Voicing serious concern over recent intensified crackdown by the Mauritanian Government on the imprisoned anti-slavery activists, a group of United Nations human rights experts today urged the authorities to ensure a fair hearing and provide needed medical treatment for the detainees.
The human rights defenders were sentenced in August to prison terms ranging from three to 15 years. Thirteen of them are from the Initiative for the Resurgence of the Abolitionist Movement (IRA), a leading Mauritanian civil society organization fighting against slavery.
“The Mauritanian Government is hostile to civil society groups that criticize its policies, and is especially hostile to groups like IRA, whose members are drawn from the Haratine minority and advocate for an end to slavery,” the experts said in a news release, recalling that the UN Special Rapporteur on extreme poverty and human rights, Philip Alston, visited Mauritania in May and met with IRA members.
According to the experts, there were credible indications that IRA members were tortured while in detention, family members and supporters of the accused were attacked by the police when they tried to attend the trial and there were procedural irregularities in the court proceedings.
“We are concerned that the IRA has also been targeted by the Government as a reprisal because its members met with the Special Rapporteur on extreme poverty and human rights during his country visit,” said the experts.
The special rapporteurs further pointed out that the conviction of the activists fits a pattern of crackdown on dissent by the ruling party in a country in which one ethnic minority dominates the two other major ethnic groups.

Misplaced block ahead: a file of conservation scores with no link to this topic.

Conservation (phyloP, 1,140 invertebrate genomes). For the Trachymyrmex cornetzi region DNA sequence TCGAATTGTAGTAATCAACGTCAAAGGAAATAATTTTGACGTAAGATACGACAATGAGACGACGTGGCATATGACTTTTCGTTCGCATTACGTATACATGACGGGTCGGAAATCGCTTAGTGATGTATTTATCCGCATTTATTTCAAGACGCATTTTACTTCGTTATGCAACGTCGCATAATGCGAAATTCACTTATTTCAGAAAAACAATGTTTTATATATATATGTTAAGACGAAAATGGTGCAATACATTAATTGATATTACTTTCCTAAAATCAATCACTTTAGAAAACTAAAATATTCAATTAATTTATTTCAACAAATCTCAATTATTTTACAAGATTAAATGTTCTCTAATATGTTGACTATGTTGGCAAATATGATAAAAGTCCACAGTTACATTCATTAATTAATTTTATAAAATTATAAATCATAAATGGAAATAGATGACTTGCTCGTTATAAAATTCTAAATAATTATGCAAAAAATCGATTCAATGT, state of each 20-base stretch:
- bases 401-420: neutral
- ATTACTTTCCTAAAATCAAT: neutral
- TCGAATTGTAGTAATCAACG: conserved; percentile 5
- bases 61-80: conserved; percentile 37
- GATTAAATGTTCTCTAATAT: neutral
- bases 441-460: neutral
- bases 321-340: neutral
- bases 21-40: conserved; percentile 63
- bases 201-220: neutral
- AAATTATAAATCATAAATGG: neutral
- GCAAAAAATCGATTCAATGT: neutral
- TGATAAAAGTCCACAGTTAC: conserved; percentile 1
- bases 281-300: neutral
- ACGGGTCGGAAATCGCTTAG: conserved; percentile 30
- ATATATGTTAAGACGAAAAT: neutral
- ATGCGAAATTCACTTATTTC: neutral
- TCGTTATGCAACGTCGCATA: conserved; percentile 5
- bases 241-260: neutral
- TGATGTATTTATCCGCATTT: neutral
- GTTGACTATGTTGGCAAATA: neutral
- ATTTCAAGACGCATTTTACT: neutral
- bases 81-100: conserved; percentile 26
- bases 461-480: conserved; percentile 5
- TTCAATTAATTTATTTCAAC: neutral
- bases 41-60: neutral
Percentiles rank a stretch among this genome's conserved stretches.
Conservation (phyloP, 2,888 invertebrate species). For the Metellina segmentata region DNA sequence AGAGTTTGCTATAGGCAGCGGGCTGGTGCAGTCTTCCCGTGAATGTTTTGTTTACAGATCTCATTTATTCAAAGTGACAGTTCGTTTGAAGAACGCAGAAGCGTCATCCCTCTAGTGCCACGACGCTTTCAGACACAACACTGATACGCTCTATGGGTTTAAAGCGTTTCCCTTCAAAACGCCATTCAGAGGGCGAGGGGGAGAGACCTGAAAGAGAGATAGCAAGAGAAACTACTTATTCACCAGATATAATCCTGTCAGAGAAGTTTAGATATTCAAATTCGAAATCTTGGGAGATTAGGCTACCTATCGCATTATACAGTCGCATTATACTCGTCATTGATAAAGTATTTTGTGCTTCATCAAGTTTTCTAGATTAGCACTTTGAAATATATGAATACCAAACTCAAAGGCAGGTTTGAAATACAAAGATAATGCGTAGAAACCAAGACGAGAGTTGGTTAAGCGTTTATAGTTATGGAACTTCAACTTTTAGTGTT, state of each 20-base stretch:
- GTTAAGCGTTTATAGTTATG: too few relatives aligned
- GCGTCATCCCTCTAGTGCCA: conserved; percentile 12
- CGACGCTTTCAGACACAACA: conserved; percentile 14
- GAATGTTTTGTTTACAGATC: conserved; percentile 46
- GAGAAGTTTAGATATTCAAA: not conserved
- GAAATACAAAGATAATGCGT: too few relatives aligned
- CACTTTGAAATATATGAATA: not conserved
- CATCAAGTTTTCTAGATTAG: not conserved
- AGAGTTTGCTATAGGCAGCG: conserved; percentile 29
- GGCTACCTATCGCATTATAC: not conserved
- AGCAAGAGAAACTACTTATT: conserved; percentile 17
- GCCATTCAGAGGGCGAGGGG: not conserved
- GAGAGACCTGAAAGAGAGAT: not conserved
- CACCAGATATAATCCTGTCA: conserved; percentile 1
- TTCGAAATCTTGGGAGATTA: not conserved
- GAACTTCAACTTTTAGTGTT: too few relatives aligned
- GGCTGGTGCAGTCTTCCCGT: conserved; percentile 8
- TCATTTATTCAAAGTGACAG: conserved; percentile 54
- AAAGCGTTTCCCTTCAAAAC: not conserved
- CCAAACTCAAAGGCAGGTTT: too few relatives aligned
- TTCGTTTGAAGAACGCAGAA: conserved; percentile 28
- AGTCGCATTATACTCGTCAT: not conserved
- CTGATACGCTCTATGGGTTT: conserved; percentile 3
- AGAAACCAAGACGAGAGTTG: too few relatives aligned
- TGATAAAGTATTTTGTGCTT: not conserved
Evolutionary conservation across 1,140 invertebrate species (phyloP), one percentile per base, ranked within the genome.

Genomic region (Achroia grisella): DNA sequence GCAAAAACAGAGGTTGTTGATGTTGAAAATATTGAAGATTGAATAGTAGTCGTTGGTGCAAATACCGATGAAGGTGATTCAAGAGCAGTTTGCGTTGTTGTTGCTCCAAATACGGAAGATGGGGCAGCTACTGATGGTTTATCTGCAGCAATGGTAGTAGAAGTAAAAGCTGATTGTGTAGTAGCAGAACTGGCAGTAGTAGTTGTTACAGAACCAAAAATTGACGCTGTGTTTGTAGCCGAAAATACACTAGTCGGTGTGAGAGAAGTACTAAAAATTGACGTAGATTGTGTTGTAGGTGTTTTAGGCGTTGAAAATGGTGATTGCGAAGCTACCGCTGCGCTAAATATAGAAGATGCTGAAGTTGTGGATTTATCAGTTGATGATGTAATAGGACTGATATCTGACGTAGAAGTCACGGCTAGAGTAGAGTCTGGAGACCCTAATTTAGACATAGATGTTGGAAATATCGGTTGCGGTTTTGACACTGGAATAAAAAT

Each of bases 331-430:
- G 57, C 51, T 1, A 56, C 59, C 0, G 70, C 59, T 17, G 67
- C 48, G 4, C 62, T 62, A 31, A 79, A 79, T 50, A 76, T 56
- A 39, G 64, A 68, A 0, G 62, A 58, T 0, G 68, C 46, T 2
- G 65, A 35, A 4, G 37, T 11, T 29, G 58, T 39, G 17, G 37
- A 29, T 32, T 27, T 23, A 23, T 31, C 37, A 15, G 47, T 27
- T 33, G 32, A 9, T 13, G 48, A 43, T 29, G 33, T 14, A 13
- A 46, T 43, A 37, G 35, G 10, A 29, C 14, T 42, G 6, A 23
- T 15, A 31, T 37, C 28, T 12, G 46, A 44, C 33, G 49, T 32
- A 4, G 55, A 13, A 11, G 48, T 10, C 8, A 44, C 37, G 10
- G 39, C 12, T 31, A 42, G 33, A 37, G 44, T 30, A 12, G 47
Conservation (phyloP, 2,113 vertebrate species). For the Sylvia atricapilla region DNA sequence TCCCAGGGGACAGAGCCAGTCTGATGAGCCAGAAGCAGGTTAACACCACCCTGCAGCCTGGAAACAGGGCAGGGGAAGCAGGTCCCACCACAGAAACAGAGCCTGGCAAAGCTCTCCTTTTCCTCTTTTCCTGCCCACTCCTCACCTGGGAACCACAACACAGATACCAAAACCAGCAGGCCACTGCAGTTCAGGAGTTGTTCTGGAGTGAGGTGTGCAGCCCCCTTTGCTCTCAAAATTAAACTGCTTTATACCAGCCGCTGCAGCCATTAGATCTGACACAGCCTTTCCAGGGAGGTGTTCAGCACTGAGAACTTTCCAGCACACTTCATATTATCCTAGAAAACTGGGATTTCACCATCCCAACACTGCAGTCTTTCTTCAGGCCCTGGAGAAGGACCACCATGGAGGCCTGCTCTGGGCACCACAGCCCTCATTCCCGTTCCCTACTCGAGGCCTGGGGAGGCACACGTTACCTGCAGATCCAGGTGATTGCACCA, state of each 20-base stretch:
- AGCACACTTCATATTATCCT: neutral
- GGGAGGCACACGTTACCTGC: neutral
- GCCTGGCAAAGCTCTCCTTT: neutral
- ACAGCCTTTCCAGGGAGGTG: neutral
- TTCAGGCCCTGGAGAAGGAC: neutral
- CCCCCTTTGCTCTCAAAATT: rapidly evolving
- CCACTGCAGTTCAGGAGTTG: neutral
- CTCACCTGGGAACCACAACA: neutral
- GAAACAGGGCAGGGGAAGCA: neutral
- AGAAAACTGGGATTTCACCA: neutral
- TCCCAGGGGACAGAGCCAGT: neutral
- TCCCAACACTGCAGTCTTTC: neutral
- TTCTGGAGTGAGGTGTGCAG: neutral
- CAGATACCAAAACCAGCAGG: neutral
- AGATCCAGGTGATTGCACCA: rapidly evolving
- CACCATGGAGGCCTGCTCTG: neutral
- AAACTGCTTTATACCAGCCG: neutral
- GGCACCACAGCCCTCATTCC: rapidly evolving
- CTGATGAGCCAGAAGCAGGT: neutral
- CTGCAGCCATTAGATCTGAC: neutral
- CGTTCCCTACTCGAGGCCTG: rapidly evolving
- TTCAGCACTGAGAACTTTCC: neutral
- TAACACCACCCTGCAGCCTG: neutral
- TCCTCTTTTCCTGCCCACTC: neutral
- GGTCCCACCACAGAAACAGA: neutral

While the date for an appeal will be set later this week by the Appeals Court in Nouadhibou, its procedural irregularities seem to have persisted over the appeal phase.
The jailed IRA members were transferred on 28 September from the capital Nouakchott to a detention centre in Zouérate, about 700 kilometres away and 17 hours by car from Nouadhibou, according to the news release.
“There seems to be no legal basis or justification for the transfer of the detainees,” the experts underlined, adding that “this is yet another indication that these legal proceedings are politically motivated and intended to suffocate groups and individuals that promote human rights and oppose Government policies.”
Therefore, the experts urged the authorities to ensure that the activists be transferred back to Nouakchott and afforded “a fair hearing by a competent, independent and impartial court in accordance with international human rights law.”
Moreover, the experts expressed concern about the serious health conditions of some detainees, reiterating Mauritania’s obligation to protect their right to health and provide them with the urgent and adequate medical care needed, regardless of their legal status.
“It is vital to ensure that human rights defenders can exercise their human rights and fundamental freedoms free from intimidation or fear of reprisals. Anti-slavery activism cannot be a crime,” the experts stressed.
Independent Experts and Special Rapporteurs, are appointed by the UN Human Rights Council to examine and report back on a country situation or a specific human rights theme. The positions are honorary and the experts are not UN staff, nor are they paid for their work.